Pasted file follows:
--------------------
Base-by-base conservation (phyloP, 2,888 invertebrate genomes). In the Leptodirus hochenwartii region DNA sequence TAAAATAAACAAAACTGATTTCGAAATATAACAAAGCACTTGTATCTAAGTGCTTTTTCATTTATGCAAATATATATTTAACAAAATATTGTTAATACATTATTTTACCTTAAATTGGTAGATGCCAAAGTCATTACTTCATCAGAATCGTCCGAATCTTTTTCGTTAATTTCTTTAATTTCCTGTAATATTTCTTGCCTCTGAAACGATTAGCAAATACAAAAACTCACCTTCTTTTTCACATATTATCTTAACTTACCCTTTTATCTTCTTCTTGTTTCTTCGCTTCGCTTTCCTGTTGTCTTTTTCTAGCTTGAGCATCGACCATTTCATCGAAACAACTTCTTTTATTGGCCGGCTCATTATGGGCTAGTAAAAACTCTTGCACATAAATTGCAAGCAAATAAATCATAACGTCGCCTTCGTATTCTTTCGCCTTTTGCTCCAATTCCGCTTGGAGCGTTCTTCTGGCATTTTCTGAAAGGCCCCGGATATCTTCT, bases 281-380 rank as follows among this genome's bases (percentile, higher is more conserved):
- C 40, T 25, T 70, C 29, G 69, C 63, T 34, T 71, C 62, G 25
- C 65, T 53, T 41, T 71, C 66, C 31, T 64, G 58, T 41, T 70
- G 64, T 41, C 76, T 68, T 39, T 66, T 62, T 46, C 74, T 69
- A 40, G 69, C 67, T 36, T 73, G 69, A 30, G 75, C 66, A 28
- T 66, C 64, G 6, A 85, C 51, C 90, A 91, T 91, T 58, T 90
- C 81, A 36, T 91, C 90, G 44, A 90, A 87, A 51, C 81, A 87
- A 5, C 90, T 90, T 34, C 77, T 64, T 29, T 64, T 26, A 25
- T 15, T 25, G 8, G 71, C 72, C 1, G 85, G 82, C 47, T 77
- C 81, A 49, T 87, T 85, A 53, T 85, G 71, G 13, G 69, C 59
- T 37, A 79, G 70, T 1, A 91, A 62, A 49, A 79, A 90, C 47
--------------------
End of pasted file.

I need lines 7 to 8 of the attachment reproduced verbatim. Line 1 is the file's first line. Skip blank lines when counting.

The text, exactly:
- C 81, A 36, T 91, C 90, G 44, A 90, A 87, A 51, C 81, A 87
- A 5, C 90, T 90, T 34, C 77, T 64, T 29, T 64, T 26, A 25